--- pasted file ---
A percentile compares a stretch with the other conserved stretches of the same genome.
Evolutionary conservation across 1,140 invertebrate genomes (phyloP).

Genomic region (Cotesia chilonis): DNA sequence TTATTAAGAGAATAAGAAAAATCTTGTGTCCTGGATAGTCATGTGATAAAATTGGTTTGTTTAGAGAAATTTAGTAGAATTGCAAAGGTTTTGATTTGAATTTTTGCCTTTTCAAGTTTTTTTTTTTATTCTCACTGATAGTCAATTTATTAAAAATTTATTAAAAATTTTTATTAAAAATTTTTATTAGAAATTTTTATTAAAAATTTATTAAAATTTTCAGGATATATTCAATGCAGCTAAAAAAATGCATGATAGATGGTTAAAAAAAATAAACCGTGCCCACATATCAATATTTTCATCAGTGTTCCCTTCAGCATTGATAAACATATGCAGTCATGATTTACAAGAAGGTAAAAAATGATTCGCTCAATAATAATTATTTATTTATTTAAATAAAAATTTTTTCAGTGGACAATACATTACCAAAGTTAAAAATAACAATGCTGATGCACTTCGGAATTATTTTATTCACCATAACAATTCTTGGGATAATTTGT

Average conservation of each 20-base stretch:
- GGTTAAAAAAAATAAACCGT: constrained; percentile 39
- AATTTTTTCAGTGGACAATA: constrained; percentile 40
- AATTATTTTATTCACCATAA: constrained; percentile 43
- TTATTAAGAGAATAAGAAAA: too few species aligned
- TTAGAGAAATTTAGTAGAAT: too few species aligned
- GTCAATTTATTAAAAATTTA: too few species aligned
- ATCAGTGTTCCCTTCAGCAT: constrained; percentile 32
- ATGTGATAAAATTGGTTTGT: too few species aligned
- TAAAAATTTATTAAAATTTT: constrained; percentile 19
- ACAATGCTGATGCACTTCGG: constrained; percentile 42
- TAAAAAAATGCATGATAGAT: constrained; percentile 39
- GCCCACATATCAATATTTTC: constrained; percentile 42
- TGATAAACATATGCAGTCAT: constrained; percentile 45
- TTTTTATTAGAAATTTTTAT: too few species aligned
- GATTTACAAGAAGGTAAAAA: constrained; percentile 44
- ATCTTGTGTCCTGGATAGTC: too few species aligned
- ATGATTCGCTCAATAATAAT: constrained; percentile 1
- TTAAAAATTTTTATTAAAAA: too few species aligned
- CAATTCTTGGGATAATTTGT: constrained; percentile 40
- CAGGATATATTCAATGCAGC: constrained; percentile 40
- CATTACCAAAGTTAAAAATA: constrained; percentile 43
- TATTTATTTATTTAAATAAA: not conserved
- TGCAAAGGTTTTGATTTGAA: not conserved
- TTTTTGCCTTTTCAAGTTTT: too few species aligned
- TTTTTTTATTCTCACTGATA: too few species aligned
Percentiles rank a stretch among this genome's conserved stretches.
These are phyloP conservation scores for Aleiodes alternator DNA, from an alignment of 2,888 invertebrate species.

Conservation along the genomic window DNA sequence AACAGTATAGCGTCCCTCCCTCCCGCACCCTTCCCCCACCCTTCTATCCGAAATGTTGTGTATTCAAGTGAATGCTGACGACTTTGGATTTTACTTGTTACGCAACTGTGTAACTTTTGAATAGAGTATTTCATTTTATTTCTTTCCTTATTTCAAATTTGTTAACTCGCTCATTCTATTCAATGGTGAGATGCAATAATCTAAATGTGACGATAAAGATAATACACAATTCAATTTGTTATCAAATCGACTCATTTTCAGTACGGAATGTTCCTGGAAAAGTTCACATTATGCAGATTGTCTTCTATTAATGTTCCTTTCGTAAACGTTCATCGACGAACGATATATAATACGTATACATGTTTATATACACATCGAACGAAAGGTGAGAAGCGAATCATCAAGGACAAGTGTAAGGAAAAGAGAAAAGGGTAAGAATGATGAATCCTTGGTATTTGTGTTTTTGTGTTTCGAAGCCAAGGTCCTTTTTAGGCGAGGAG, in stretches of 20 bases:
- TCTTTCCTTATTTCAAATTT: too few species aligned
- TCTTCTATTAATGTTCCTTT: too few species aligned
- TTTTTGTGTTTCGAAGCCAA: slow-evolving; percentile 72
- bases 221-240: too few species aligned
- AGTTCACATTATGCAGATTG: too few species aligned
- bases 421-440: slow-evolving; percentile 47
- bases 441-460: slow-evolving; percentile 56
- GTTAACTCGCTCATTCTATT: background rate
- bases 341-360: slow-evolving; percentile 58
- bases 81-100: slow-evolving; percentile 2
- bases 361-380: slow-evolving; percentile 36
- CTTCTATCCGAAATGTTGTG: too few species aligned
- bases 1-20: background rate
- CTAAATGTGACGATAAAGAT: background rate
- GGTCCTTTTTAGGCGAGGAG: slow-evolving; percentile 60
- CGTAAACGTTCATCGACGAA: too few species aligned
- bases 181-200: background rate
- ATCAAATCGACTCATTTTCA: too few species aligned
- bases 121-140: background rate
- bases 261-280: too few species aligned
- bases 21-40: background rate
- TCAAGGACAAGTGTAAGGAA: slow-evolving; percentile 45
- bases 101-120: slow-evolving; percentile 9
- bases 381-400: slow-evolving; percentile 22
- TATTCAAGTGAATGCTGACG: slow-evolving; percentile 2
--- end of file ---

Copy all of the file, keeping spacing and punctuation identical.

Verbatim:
A percentile compares a stretch with the other conserved stretches of the same genome.
Evolutionary conservation across 1,140 invertebrate genomes (phyloP).

Genomic region (Cotesia chilonis): DNA sequence TTATTAAGAGAATAAGAAAAATCTTGTGTCCTGGATAGTCATGTGATAAAATTGGTTTGTTTAGAGAAATTTAGTAGAATTGCAAAGGTTTTGATTTGAATTTTTGCCTTTTCAAGTTTTTTTTTTTATTCTCACTGATAGTCAATTTATTAAAAATTTATTAAAAATTTTTATTAAAAATTTTTATTAGAAATTTTTATTAAAAATTTATTAAAATTTTCAGGATATATTCAATGCAGCTAAAAAAATGCATGATAGATGGTTAAAAAAAATAAACCGTGCCCACATATCAATATTTTCATCAGTGTTCCCTTCAGCATTGATAAACATATGCAGTCATGATTTACAAGAAGGTAAAAAATGATTCGCTCAATAATAATTATTTATTTATTTAAATAAAAATTTTTTCAGTGGACAATACATTACCAAAGTTAAAAATAACAATGCTGATGCACTTCGGAATTATTTTATTCACCATAACAATTCTTGGGATAATTTGT

Average conservation of each 20-base stretch:
- GGTTAAAAAAAATAAACCGT: constrained; percentile 39
- AATTTTTTCAGTGGACAATA: constrained; percentile 40
- AATTATTTTATTCACCATAA: constrained; percentile 43
- TTATTAAGAGAATAAGAAAA: too few species aligned
- TTAGAGAAATTTAGTAGAAT: too few species aligned
- GTCAATTTATTAAAAATTTA: too few species aligned
- ATCAGTGTTCCCTTCAGCAT: constrained; percentile 32
- ATGTGATAAAATTGGTTTGT: too few species aligned
- TAAAAATTTATTAAAATTTT: constrained; percentile 19
- ACAATGCTGATGCACTTCGG: constrained; percentile 42
- TAAAAAAATGCATGATAGAT: constrained; percentile 39
- GCCCACATATCAATATTTTC: constrained; percentile 42
- TGATAAACATATGCAGTCAT: constrained; percentile 45
- TTTTTATTAGAAATTTTTAT: too few species aligned
- GATTTACAAGAAGGTAAAAA: constrained; percentile 44
- ATCTTGTGTCCTGGATAGTC: too few species aligned
- ATGATTCGCTCAATAATAAT: constrained; percentile 1
- TTAAAAATTTTTATTAAAAA: too few species aligned
- CAATTCTTGGGATAATTTGT: constrained; percentile 40
- CAGGATATATTCAATGCAGC: constrained; percentile 40
- CATTACCAAAGTTAAAAATA: constrained; percentile 43
- TATTTATTTATTTAAATAAA: not conserved
- TGCAAAGGTTTTGATTTGAA: not conserved
- TTTTTGCCTTTTCAAGTTTT: too few species aligned
- TTTTTTTATTCTCACTGATA: too few species aligned
Percentiles rank a stretch among this genome's conserved stretches.
These are phyloP conservation scores for Aleiodes alternator DNA, from an alignment of 2,888 invertebrate species.

Conservation along the genomic window DNA sequence AACAGTATAGCGTCCCTCCCTCCCGCACCCTTCCCCCACCCTTCTATCCGAAATGTTGTGTATTCAAGTGAATGCTGACGACTTTGGATTTTACTTGTTACGCAACTGTGTAACTTTTGAATAGAGTATTTCATTTTATTTCTTTCCTTATTTCAAATTTGTTAACTCGCTCATTCTATTCAATGGTGAGATGCAATAATCTAAATGTGACGATAAAGATAATACACAATTCAATTTGTTATCAAATCGACTCATTTTCAGTACGGAATGTTCCTGGAAAAGTTCACATTATGCAGATTGTCTTCTATTAATGTTCCTTTCGTAAACGTTCATCGACGAACGATATATAATACGTATACATGTTTATATACACATCGAACGAAAGGTGAGAAGCGAATCATCAAGGACAAGTGTAAGGAAAAGAGAAAAGGGTAAGAATGATGAATCCTTGGTATTTGTGTTTTTGTGTTTCGAAGCCAAGGTCCTTTTTAGGCGAGGAG, in stretches of 20 bases:
- TCTTTCCTTATTTCAAATTT: too few species aligned
- TCTTCTATTAATGTTCCTTT: too few species aligned
- TTTTTGTGTTTCGAAGCCAA: slow-evolving; percentile 72
- bases 221-240: too few species aligned
- AGTTCACATTATGCAGATTG: too few species aligned
- bases 421-440: slow-evolving; percentile 47
- bases 441-460: slow-evolving; percentile 56
- GTTAACTCGCTCATTCTATT: background rate
- bases 341-360: slow-evolving; percentile 58
- bases 81-100: slow-evolving; percentile 2
- bases 361-380: slow-evolving; percentile 36
- CTTCTATCCGAAATGTTGTG: too few species aligned
- bases 1-20: background rate
- CTAAATGTGACGATAAAGAT: background rate
- GGTCCTTTTTAGGCGAGGAG: slow-evolving; percentile 60
- CGTAAACGTTCATCGACGAA: too few species aligned
- bases 181-200: background rate
- ATCAAATCGACTCATTTTCA: too few species aligned
- bases 121-140: background rate
- bases 261-280: too few species aligned
- bases 21-40: background rate
- TCAAGGACAAGTGTAAGGAA: slow-evolving; percentile 45
- bases 101-120: slow-evolving; percentile 9
- bases 381-400: slow-evolving; percentile 22
- TATTCAAGTGAATGCTGACG: slow-evolving; percentile 2